“I don’t have time,” “They say I can’t,” “I don’t have the money,” “I’ve had a hard life.”

Guess what? We ALL have a story.

Every…

single…

one…

of…

us.

Don’t let your story become the excuse that makes you miss out on an extraordinary life. Stop telling yourself you can’t. Stop letting your fear of failure hold you back.

Take back control of your life, take massive action and make shit happen. It’s not going to happen overnight. It’s taken years of work behind the scenes to get to where I’m going. Even once I get there, there’s going to be new mountains to climb. New goals to conquer, to create. But I’m not giving up, I’m not backing down. I’m taking what’s mine, and I want you to know YOU CAN TOO. I believe in YOU. Believe in the dream you have for yourself, immerse yourself in whatever knowledge you need to make it happen and then take the initiative to get shit done. YOU’VE GOT THIS!!!

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Celebrating Two Years Cancer Free

The day before yesterday, 12-12-16, was my Two-Year-Cancerversary. It was also Frank Sinatra’s Birthday. Lucky coincidence? I think not.

It’s been two years since a follow up colonoscopy, post chemo completion, deemed me cancer free. What a feeling 🙂strength

How did I spend the day celebrating? The night before I attended a Reiki share with some fellow Reiki practitioners. It left me feeling super charged and ready to take on the day Monday. My Cancerversary itself was spent outdoors in the snow, acting like a five-year-old with the best teacher: my five-year-old daughter Izzy.

We built a snowman, as she yelled at me to stop singing Frozen’s “Do You Want to Build a Snowman?” Not sure if it was my singing or her inner demolition queen but our snowman didn’t stay assembled long. The Madd Queen from Alice in Wonderland may as well have shouted “Off with His Head!” Because that’s exactly what my sweet, little Izzy did. Without haste she belly-flopped into the snowman. His mid-section was transformed into a powdery mist, his head airborn as it propelled toward my dog – an innocent bystandard caught in the midst of our snowtastrophe. After we made snow angels, our leggings were so caked over snow clumps we had no choice but to go in the house and change. .

Honoring the parts of my life that mean the most; quality time with my love bug being one of them

Two years ago I wouldn’t have been able to be outside with either one of my children in Winter. The side effects of chemo made it impossible for me to touch anything below room temperature, about 65 degrees. On a cold day, even touching the glass slider that led out to the patio, would cause INTENSE pain in my fingertips.  Nevermind what going outside in the snow would have done to me.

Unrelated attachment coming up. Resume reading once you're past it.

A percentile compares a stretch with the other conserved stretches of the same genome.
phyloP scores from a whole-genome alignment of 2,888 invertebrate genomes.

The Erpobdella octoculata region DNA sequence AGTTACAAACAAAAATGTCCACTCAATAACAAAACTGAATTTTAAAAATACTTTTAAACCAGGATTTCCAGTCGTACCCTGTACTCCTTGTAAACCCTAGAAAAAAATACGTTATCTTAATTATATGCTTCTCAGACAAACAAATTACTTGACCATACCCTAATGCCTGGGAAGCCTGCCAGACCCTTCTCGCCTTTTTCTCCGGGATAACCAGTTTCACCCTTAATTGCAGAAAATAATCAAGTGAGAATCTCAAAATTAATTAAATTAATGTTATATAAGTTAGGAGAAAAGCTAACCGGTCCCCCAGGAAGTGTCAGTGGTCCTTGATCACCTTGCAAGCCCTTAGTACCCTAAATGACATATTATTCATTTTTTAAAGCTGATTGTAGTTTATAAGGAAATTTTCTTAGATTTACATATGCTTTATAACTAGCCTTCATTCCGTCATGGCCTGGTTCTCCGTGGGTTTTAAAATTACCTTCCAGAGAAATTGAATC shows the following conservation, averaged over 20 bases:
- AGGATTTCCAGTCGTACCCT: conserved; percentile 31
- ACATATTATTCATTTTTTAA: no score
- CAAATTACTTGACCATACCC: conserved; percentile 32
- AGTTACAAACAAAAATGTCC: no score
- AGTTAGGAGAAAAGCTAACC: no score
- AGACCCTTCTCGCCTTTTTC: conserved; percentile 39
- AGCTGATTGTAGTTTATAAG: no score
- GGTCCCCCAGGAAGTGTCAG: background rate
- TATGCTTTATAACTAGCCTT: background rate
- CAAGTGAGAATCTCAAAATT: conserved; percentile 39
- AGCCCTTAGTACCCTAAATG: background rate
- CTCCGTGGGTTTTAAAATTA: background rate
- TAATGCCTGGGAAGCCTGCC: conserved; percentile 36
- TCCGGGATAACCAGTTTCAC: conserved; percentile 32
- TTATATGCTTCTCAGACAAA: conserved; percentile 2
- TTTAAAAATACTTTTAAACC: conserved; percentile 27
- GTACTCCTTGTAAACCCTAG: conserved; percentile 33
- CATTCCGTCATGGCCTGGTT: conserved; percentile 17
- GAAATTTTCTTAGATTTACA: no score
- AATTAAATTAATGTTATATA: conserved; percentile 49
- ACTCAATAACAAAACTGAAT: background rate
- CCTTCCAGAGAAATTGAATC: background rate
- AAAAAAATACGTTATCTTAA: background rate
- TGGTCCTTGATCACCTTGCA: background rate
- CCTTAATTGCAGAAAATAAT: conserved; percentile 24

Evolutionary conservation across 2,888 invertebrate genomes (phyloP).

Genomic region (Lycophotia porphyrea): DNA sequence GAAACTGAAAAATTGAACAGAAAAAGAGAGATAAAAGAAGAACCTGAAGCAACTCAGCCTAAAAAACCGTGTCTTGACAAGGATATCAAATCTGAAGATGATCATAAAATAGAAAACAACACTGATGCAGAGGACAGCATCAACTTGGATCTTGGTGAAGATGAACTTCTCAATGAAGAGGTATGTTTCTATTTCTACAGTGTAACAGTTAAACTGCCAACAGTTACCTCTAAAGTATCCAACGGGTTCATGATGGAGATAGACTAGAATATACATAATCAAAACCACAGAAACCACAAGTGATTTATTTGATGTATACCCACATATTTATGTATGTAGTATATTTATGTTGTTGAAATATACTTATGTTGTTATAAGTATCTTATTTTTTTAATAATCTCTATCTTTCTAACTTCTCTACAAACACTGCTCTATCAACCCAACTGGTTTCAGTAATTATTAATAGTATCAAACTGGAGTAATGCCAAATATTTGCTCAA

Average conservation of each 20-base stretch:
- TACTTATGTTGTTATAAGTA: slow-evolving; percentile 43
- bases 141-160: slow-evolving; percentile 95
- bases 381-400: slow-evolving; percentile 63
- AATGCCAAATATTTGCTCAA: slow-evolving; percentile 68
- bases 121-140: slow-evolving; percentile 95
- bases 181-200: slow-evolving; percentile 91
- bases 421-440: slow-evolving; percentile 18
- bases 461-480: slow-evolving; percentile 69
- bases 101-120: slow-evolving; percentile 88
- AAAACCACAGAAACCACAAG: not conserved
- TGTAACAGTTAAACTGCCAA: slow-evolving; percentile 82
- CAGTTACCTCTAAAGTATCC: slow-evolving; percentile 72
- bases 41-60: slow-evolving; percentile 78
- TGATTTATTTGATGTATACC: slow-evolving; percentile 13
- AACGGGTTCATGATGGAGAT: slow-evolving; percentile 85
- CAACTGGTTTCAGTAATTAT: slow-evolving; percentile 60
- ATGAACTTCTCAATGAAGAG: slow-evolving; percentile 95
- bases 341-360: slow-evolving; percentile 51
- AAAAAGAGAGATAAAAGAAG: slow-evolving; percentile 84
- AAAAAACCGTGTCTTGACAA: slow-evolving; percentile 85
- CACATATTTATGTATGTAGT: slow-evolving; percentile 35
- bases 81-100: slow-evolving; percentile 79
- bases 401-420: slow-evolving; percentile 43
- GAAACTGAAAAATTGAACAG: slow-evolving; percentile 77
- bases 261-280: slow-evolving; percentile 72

I’m reminded of that every winter. The precious gift of life I have. The gifts of health, of strength, of family and the immense support and love of my friends and family. I’m reminded of what truly matters. The cold reminds me of how far I’ve come, of the mighty giant I battled and won. Winning isn’t everything though. It’s the lessons I took away from that battle more than anything that keep me grounded, that remind me to keep a grateful heart and never forget those who were there for me while I faced my darkest hour.

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‘Tis the season…for a healthy colon…Part 2

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As my mother drove us home, I answered a call from one of my older brothers. “Hey Wonder Woman!” It had become his new nickname for me since I began going through cancer care. “Hulkster!” Yeah, that’s right, Wonder Woman and the Hulk. Cheesy as it sounds, that’s how we roll!

My brother is a man of few words. But I know him well enough to know just how elated he was by the news. Over the last year, I could hear the concern in his voice more than once when we spoke about my treatment or diagnosis. As hard as it was for me to go through, I think it may have been even harder for friends and family to witness. Sitting by the sidelines, watching someone you love battle a potentially life-threatening disease, unable to do more than offer your emotional support…it’s heart-wrenching.

The holidays will be so different for my family and I this year. I was diagnosed five days before Christmas last year and went in for surgery on New Year’s Eve. I only shared the news with my siblings, parents and a few other friends and relatives until after the holidays. I had battled the decision to tell everyone via Facebook but didn’t know if I was ready to.

The day after my colon-resection surgery, New Year’s Day, I decided to share my diagnosis with everyone else via social media. The responses ranged from sadness to encouragement. A few people even thought my account had been hacked.

The holidays were a difficult time for us, not knowing what to expect or what the new year would bring. While everyone else was opening gifts and celebrating–my family was sharing tears, facing fear of the unknown. We faced it together as an unbreakable unit but it didn’t make it any less concerning.